Keswick Film Club - Reviews - Whiplash

Reviews - Whiplash


Reviewed By Vaughan Ames

I am not sure if it was the fame of the film or the bad weather, but there were 143 of us in the Alhambra to watch 'Whiplash' on Sunday evening; whatever the reason, most of us left feeling GOOOD! Not a film everyone would necessarily say "I enjoyed that" but very hard not to say "what a great film!"
The film is full of jazz music, full of drumming – not everyone’s cup of tea – so why has it had such success? Why has it won 78 awards, including 3 Oscars? I think a combination of two great characters, some great acting and a plot that makes you think.

The story is about a young student, Andrew Neyman, who wins a place at a top music academy in New York to study music – specifically drumming. His dream is to become "one of the world's great drummers": he hopes to be taken on by Terence Fletcher, the famous instructor at the academy. Fletcher is a very driven mentor, whose techniques to bring out the best in his students include throwing chairs at them and humiliating them in front of their fellow students. He tells Andrew that Charlie Parker only became great when his bandleader threw a cymbal at him; the humiliation drove him to practise harder and surpass himself. "The two worst words in the English language are 'good Job'", says Fletcher.

Fletcher’s techniques certainly work on Andrew; we see him practising until the blood literally drips from his hands; threatened with being dropped from the band, he crashes his car trying to get there, manages to get to his drum kit just in time, but his injuries prevent him from playing...and Fletcher drops him.

The last section of the film sees Fletcher (sacked after Andrew's father convinces him to complain about Fletcher's techniques) playing piano in a dive bar. Andrew (now working in a burger joint) comes across him and they talk. The grand finale is set up when Fletcher offers him the chance to play at Carnegie Hall in a big band he is conducting. I won't tell you exactly what happens as I really hope you get to see this film on TV at the least, but suffice it to say their battle hasn't finished yet...and there is a great drum solo! (I never thought I would say that! Even as a drumming fan myself, solos just don't work ...normally!)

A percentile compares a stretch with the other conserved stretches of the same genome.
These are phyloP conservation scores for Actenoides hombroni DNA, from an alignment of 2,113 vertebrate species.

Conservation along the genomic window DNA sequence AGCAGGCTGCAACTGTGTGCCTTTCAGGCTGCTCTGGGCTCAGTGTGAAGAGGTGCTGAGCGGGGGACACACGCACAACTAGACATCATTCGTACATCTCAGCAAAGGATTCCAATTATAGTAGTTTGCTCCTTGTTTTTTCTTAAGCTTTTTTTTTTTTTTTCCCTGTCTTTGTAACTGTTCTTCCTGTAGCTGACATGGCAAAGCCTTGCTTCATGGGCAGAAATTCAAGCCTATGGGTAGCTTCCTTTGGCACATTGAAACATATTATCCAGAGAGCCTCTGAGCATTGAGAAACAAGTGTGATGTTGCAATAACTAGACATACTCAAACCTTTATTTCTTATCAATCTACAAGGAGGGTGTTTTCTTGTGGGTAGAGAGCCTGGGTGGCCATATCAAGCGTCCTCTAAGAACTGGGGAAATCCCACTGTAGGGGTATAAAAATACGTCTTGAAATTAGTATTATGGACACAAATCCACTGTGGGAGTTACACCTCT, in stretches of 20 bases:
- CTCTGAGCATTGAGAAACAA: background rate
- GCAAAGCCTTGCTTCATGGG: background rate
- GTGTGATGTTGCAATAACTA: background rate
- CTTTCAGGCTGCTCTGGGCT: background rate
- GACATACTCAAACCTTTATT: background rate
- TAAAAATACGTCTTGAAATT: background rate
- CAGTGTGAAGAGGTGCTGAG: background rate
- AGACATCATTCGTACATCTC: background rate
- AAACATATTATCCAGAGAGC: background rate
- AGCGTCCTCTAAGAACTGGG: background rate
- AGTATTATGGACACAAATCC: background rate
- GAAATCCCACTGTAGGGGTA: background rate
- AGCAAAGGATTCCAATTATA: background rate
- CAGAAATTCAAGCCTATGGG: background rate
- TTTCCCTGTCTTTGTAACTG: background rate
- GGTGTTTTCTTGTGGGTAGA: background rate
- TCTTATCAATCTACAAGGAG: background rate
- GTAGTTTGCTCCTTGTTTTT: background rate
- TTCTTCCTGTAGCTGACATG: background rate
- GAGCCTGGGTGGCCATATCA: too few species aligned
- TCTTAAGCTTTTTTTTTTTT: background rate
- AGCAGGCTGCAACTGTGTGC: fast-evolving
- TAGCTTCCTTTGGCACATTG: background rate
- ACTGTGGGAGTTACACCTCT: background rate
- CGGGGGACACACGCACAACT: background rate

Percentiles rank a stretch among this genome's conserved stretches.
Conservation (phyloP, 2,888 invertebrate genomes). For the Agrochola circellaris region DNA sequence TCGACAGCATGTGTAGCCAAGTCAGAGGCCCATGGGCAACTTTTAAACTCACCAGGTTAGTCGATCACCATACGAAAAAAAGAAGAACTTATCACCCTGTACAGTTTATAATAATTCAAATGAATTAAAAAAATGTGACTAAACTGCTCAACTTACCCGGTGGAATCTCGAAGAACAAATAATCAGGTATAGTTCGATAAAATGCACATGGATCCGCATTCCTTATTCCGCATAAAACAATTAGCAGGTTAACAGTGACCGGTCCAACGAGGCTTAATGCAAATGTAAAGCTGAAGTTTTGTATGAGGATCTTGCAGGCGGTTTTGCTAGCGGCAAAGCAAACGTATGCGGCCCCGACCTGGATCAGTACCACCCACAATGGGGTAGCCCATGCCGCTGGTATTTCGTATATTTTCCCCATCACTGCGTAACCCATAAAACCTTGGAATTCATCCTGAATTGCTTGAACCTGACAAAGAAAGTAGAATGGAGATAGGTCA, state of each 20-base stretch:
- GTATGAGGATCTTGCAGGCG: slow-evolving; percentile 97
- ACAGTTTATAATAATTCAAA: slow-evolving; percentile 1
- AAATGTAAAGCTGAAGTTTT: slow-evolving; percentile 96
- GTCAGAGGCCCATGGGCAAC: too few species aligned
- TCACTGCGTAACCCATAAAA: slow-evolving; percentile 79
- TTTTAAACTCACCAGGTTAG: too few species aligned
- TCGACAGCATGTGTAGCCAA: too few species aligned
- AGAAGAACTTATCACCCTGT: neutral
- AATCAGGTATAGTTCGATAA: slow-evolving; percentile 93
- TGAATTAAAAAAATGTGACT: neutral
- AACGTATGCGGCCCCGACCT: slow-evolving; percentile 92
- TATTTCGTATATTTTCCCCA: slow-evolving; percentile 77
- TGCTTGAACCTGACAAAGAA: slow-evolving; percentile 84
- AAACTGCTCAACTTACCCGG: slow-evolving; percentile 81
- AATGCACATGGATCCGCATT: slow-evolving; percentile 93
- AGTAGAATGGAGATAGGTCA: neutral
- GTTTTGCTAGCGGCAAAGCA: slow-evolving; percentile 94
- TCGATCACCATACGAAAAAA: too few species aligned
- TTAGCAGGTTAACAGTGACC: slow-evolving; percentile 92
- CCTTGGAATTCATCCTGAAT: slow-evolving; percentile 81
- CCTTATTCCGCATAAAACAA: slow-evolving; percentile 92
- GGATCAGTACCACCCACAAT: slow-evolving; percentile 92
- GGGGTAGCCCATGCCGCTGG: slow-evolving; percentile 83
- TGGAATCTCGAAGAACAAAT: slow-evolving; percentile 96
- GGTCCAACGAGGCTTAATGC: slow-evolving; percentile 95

The character play works so well because both are driven. Andrew is a self-obsessed bighead: putting his cousin down who is doing well in a low league football, his cousin challenges him to "play with us"; Andrew replies "that's three words you will never hear from NFL"! He dumps his girlfriend because she 'will' stop him practising in the future. Fletcher, meanwhile, really believes his techniques are the way to 'find the next generation of genius' (at least I thought he did; in discussion afterwards, some thought he was just an evil bully – take your pick...) when they meet, it is a marriage made in heaven (or is it hell?)

The acting, especially J.K. Simmons as Fletcher – who won the Oscar here – was superb. OK, the script was fantastic and his acerbic way of speaking made his casting just right, but he made the most of it. His portrayal of the softer side of Fletcher's character, especially, brought this out for me.

As to making you think; our discussion afterwards was all about teaching methods; is it right to push people this far in the search for greatness, or are we better to go for the 'good job'? Would Charlie Parker have survived in obscurity if he hadn’t faced that thrown cymbal..?

The film club now takes a summer break until September. If, like me, that seems a long time without seeing a good film, don't worry - The Alhambra will continue to offer a great selection of films and live transmissions from the National Theatre etc. I hope you all have a great summer; see you in September for our autumn season!

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Keswick Film Club won the Best New Film Society at the British Federation Of Film Societies awards in 2000.

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